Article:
How to Find New Growth Opportunities at Work

How to Find New Growth Opportunities at Work

Career advancement is an enticement that today’s companies use to lure job candidates. But to truly uncover growth opportunities within a company, it’s up to you to take the initiative to move up. You can’t rely on recruiter promises that your company will largely hire from within. Even assurances you heard from your direct supervisor during the interviewing process may not pan out.

But if you begin a job knowing that you’re ultimately responsible for getting yourself noticed, you will be starting one step ahead.

Accomplished entrepreneur and LinkedIn Co-Founder Reid Hoffman said,

“If you’re not moving forward, you’re moving backward.”

It’s important to recognize that taking charge of your own career advancement, and then mapping out the steps you need to succeed, is key to moving forward on your trajectory.

Make a Point of Positioning Yourself as a Rising Star

As an employee looking for growth opportunities within your current company, you have many avenues to position yourself as a rising star.

As an insider, you’re able to glean insights on company strategies and apply your expertise where it’s most needed. Scout out any skills gaps, then make a point to acquire and apply them. And, when you have creative ideas to offer, make it your mission to gain the ear of those in the organization who can put your ideas to the test.

Valiant shows of commitment and enterprise make managers perk up and take notice, keeping you ahead of both internal and external competitors.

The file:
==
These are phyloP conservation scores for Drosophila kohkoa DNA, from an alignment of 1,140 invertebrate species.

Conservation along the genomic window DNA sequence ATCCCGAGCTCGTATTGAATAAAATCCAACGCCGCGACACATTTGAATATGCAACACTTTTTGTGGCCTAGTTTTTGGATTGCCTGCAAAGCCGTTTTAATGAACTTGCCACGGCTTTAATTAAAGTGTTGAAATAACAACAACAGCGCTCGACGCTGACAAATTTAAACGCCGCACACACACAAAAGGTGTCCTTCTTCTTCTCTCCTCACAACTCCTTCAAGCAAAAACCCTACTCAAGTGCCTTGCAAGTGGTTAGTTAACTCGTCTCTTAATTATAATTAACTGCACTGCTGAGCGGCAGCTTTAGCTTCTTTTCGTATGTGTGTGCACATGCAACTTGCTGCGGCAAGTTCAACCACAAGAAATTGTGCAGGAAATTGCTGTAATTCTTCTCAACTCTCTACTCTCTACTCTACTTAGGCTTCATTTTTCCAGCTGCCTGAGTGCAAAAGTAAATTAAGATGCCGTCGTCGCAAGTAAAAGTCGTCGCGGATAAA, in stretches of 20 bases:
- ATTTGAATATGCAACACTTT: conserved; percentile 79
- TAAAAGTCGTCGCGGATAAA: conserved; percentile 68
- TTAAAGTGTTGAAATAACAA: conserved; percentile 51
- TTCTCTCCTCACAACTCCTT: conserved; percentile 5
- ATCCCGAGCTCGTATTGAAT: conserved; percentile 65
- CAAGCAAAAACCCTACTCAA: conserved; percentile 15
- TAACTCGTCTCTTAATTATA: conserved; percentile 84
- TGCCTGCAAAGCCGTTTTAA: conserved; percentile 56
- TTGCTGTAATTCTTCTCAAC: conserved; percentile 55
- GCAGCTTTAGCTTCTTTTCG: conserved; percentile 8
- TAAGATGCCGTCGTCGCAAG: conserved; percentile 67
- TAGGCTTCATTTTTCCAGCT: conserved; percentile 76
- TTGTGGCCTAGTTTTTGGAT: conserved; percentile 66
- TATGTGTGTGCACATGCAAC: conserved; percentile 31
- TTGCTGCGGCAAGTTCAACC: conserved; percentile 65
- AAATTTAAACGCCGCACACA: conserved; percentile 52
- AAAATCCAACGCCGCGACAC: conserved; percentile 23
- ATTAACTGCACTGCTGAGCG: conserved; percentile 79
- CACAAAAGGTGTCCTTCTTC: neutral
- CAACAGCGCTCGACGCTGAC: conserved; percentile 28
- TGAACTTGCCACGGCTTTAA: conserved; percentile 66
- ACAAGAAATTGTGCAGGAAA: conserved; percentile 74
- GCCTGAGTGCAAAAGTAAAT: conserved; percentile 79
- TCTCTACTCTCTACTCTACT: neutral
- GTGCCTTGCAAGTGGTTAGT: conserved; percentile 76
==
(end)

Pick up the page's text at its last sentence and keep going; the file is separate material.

Employ these other useful tips to let your rising star qualities shine:

1. Promote Your Successes to Your Higher-Ups

When your boss casually asks how you’re doing, use this valuable moment to position yourself as indispensable: “I’m floating on clouds because three clients have already commented on how well they like my redesign of the company website.”

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Tell your supervisors about any and all successes. Securing a new contract or signing a new customer should be a cause for celebration. Be sure to let your bosses know.

2. Cultivate Excellent Listening Skills

Listen well, and ask great questions. Realize that people love to talk about themselves.

But if you’re a superb listener, others will confide in you, and you’ll learn from what they share. You may even find out something valuable about your own prospects in the company.

If others view you as even-minded and thoughtful, they’ll respect your ideas and, in turn, listen to what you have to say.

3. Go to All Office Networking Events

Never skip the office Christmas party, your coworker’s retirement party, or any office birthday parties, wedding showers, or congratulatory parties for colleagues.

If others see you as a team player, it will help you rise in your company. These on-site parties will also help you mingle with co-workers whom you might not ordinarily have the chance to see. For special points, help organize one or two of these get-togethers.